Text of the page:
by / Mountain View Voice

Uploaded: Tue, Oct 5, 2021, 3:38 pm
Updated: Wed, Oct 6, 2021, 1:50 pm

A bomb threat at St. Francis High School in Mountain View Tuesday afternoon, Oct. 5, ended up being a false alarm, with a multi-hour search of the campus turning up no explosive devices.

Presentation High School in San Jose also received an unfounded bomb threat Tuesday, which came from the same phone number that was used to call St. Francis, the San Jose Police Department said on social media.

The bomb threats came after Los Altos High School was evacuated on Friday, Oct. 1, due to someone calling the school claiming there were explosives on campus. No bombs were discovered at that high school either.

The Mountain View Police Department released a statement shortly before 6 p.m. Tuesday saying that the threat to St. Francis had been deemed to be "not credible" and an investigation is underway into who made the call.

Earlier Tuesday afternoon, police department spokesperson Katie Nelson said it was unknown whether the bomb threat at St. Francis was connected to Friday's events at Los Altos High.

"Right now we're just trying to take care of St. Francis," Nelson said. "I'm sure we'll learn more in the subsequent hours or days."

Everyone on campus at St. Francis was forced to evacuate after the school received "multiple calls" shortly before 1 p.m. claiming there was an "incendiary device" on campus, according to a press release from St. Francis.

Because school administrators couldn't guarantee the safety of those on campus, they decided to evacuate students and staff to Cuesta Park, St. Francis President Jason Curtis said in an interview Wednesday morning.

"In this case, we felt that we could not keep (students) on campus," Curtis said. "That's a really serious and important decision and I think it reflects our very deep concern about the threat that we received."

Parents were told to pick their kids up from the park, which is adjacent to the school's campus. At 3:15 p.m., Mountain View Police reported that all students were safe and had been connected with their parents.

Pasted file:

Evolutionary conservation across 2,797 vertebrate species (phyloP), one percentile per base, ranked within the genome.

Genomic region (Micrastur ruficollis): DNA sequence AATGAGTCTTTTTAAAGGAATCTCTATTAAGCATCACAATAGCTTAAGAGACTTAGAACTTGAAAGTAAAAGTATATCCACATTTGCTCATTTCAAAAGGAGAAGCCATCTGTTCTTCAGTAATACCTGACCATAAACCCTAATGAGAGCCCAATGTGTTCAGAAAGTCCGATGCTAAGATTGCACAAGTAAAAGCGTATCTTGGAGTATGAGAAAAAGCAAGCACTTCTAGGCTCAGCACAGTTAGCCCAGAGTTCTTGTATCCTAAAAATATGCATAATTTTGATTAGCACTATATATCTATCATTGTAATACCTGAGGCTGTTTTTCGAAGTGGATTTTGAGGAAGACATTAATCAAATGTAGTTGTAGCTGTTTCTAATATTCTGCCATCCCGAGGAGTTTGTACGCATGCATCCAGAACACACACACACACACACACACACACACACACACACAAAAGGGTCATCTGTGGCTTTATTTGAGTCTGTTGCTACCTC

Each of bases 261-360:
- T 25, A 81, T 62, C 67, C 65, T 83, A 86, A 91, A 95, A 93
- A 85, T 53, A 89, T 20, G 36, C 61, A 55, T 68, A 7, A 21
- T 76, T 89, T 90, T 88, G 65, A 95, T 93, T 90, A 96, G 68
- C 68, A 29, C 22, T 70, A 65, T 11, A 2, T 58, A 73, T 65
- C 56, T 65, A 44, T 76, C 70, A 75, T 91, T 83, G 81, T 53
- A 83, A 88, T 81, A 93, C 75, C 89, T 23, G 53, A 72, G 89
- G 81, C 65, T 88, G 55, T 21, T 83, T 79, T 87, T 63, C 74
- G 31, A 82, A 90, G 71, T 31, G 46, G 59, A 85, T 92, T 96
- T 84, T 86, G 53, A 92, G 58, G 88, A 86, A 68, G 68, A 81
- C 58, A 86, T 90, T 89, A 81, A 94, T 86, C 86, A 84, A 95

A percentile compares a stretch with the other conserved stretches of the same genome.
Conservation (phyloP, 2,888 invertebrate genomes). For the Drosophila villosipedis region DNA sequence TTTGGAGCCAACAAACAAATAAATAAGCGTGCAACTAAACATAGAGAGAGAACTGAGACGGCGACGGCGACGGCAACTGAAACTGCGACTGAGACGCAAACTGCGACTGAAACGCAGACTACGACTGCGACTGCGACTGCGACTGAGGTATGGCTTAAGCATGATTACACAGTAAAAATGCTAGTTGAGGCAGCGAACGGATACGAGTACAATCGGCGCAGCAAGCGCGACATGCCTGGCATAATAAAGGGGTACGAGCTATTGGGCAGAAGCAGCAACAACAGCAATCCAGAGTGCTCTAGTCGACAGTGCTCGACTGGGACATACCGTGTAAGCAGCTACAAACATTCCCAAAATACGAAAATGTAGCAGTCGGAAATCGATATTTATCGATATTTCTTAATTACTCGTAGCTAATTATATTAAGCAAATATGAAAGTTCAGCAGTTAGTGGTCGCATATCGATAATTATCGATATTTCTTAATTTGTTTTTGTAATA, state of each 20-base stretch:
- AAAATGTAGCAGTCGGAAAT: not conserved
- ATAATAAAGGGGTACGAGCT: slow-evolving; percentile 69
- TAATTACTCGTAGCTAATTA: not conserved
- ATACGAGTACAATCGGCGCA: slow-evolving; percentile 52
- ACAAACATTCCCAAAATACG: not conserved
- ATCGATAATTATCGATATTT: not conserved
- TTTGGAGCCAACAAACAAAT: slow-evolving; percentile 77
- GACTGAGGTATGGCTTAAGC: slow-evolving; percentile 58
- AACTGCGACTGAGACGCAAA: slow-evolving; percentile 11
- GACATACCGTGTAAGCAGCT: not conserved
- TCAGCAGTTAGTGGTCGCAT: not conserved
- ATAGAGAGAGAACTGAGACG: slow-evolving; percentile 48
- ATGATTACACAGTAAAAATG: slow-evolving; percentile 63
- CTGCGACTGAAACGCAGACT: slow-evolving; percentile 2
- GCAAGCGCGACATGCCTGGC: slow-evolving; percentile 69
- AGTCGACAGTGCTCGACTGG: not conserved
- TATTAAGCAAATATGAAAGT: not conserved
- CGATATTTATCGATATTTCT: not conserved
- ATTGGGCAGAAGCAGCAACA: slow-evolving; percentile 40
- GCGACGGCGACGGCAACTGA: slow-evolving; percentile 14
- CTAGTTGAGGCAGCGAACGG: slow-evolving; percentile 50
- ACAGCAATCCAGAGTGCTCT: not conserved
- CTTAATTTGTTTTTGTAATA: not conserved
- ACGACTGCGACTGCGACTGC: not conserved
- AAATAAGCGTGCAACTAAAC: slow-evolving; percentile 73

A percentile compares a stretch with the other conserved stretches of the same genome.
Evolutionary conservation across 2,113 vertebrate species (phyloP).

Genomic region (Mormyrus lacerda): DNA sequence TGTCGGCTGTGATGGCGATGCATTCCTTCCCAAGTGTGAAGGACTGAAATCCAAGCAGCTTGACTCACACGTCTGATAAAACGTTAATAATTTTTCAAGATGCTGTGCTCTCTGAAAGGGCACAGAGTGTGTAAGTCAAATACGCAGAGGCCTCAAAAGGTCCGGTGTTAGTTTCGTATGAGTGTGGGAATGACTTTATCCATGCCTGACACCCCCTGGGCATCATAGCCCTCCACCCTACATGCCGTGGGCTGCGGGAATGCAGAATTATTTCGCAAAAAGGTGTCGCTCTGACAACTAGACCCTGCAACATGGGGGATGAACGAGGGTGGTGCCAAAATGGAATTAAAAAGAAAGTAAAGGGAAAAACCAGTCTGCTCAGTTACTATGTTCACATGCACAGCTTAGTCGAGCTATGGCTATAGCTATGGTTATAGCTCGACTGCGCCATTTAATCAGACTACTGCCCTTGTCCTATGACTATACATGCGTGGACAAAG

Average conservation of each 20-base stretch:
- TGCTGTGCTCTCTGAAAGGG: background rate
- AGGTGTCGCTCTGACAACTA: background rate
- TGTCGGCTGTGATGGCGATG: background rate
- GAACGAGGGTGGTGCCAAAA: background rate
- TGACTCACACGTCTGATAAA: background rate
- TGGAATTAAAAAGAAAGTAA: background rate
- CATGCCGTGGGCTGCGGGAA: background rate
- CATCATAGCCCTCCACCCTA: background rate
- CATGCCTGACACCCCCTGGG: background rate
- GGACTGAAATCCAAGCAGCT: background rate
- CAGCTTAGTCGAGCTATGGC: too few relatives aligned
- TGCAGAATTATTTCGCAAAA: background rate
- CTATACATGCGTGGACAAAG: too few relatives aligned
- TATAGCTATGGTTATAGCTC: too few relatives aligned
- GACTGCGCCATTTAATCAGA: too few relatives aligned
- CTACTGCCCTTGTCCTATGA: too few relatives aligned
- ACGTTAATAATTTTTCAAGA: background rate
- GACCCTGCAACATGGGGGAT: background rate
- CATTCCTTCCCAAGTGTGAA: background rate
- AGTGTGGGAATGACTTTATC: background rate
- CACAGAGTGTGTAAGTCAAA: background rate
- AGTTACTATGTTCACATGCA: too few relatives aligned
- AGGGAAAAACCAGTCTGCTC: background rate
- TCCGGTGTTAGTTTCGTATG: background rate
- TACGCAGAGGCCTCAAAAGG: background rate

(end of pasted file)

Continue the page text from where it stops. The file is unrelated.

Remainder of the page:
"Officers immediately began a search of the campus, and called in additional resources to help ensure that the area was safe," the police department said in its press release. "The search lasted several hours, but ultimately it was determined that there was no threat to the campus."

The campus reopened by 5:30 p.m. Curtis praised the efforts of emergency responders, who he said did a thorough search of the campus that took over four hours. Law enforcement is now investigating the source of the threats and Curtis said he couldn't release additional information.

"When anybody is imposing a potential threat to our students, we take that very seriously," Curtis said.

Mountain View High School's administration notified parents Tuesday about the threat to St. Francis, according to an email that a parent shared with this news organization.

"While they are a few miles away, we wanted you to be aware of this local incident as the threats have been occurring within our community in the last few days," the email said.

Students were evacuated at Mountain View and Los Altos high schools on Tuesday after fire alarms went off on both campuses, Superintendent Nellie Meyer confirmed in a text message. The cause in each case was determined to be vaping in a restroom, Meyer said.

Classes resumed at St. Francis on Wednesday and the private Catholic school had counselors and ministers on site to support students and staff. According to Curtis, the school made an announcement during the first period of the day about the available resources and prayed with students.

"We're here for students and for educators throughout the day," Curtis said.

Although he said Tuesday's bomb threat was disturbing, Curtis added that he's been touched to receive emails from students checking in on how teachers and administrators are doing.

"Even in a difficult moment, I think you have those moments of grace, where people really show how wonderful they are and how much they care for each other," Curtis said.

Comments

Mtn View Mom
Registered user
Shoreline West
on Oct 5, 2021 at 6:14 pm
Mtn View Mom, Shoreline West
Registered user
on Oct 5, 2021 at 6:14 pm

Perhaps MV Voice should not report these disruptive false alarms. As in the case of school shootings, the publicity can inspire copycats (and perhaps even a real event, heavens forbid.)